During operation, the centralized audit server 200 audits its child nodes, i.e., client machines 240 and 250. At the same time, the client machine 240 serves as an audit server to audit its respective child nodes, namely client machines 242 and 244. Likewise, the client machine 250 also serves as an audit server to audit its child node, client machine 252. In some embodiments of tiered auditing, the audit server 200 uses a second-order audit report transmitted from the client machines 240 and 250, and simply maintains on the audit server 200 records indicating the outcome of an audit. A second-order audit report is an audit report resulting from auditing a third party. The second-order audit report may contain only a filtered set of report entries to enhance privacy protection.
FIG. 2B shows a schematic diagram of another variation of the computing environment for remotely auditing a security posture of a client machine at a centralized server in accordance with an embodiment. In this variation, the computing environment is a circular peer structure that includes a centralized audit server 210, a pair of client machines 260 and 270, and a network 228. The client machines 260 and 270 are capable of communicating directly with each other. Moreover, the client machines 260 and 270 are communicatively coupled to the centralized audit server 210 via network 228.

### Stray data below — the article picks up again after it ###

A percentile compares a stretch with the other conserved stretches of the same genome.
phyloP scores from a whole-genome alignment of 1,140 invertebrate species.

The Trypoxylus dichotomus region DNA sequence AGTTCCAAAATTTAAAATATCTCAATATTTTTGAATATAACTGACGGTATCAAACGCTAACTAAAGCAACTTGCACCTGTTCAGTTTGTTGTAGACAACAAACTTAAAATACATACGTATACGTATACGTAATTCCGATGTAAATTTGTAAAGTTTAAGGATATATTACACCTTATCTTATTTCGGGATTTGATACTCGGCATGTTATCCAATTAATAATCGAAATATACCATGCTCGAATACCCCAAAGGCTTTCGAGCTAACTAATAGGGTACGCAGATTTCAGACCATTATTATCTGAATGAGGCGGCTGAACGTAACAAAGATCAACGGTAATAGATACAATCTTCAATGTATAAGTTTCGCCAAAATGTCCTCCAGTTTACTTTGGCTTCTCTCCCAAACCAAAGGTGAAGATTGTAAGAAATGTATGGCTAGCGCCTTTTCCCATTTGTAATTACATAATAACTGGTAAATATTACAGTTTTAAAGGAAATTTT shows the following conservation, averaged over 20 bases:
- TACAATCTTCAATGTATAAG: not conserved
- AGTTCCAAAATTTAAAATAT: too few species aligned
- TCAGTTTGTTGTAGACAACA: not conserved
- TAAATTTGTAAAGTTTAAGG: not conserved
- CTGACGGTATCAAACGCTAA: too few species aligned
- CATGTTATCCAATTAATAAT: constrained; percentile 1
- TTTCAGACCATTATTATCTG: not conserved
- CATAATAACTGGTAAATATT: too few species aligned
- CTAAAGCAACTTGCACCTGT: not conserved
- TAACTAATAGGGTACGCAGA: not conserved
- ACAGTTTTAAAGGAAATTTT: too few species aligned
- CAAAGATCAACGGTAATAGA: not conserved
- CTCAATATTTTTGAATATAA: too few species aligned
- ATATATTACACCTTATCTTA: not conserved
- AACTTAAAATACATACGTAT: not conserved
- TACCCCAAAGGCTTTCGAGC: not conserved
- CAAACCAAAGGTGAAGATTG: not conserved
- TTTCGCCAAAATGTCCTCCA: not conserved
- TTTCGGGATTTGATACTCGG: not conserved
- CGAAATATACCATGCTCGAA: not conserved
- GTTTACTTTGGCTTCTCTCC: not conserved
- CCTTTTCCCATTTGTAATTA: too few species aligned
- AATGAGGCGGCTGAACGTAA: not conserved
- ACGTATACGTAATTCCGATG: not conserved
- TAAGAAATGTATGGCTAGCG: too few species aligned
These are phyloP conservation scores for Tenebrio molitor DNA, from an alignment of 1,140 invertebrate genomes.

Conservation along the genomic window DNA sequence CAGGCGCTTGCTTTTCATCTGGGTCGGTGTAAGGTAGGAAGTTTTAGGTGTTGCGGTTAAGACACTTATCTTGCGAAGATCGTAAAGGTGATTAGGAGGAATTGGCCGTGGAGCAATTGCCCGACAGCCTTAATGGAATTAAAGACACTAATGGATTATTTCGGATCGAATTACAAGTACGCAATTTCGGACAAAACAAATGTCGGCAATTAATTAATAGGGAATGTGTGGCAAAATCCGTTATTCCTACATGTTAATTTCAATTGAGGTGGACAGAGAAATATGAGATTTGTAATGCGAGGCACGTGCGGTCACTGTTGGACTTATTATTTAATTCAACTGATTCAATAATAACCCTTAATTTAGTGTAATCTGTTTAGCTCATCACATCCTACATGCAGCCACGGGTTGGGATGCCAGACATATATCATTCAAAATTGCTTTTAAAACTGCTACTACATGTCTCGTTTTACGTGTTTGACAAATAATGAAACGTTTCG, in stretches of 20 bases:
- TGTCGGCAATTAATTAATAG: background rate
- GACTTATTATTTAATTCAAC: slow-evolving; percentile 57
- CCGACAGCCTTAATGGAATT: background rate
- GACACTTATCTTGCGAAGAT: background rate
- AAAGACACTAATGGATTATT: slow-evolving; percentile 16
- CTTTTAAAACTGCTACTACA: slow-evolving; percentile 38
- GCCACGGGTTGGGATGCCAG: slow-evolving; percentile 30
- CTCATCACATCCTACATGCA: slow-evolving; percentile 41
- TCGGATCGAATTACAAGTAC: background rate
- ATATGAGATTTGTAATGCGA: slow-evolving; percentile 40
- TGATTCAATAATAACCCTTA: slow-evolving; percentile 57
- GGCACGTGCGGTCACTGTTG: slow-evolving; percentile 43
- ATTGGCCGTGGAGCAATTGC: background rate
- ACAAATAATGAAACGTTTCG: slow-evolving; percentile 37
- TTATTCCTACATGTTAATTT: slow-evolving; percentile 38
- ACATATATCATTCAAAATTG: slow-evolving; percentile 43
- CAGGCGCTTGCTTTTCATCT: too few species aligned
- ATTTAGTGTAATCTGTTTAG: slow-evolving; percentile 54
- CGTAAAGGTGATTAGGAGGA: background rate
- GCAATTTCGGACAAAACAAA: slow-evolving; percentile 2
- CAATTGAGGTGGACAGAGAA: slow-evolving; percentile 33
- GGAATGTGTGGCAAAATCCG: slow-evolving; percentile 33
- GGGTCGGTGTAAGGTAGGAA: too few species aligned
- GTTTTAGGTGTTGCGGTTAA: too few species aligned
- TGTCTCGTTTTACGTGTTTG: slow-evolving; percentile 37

During operation, client machine 260 and client machine 270 can audit each other. For example, client machine 260 can be a smart phone, whereas client machine 270 can be the computer that the smart phone synchronizes to. In some embodiments of circular auditing, only very limited audit data is transmitted between the client machines 260, 270 and the centralized audit server 210, thereby providing great privacy benefits for the client machines.
Pattern-Based Application Classification
FIG. 3 shows a block diagram of a system 300 for remotely auditing a security posture of a client machine at a centralized server by using pattern-based application classification in accordance with an embodiment. System 300 includes a report receiver 340, a pattern detector 350, and a security posture classifier 370.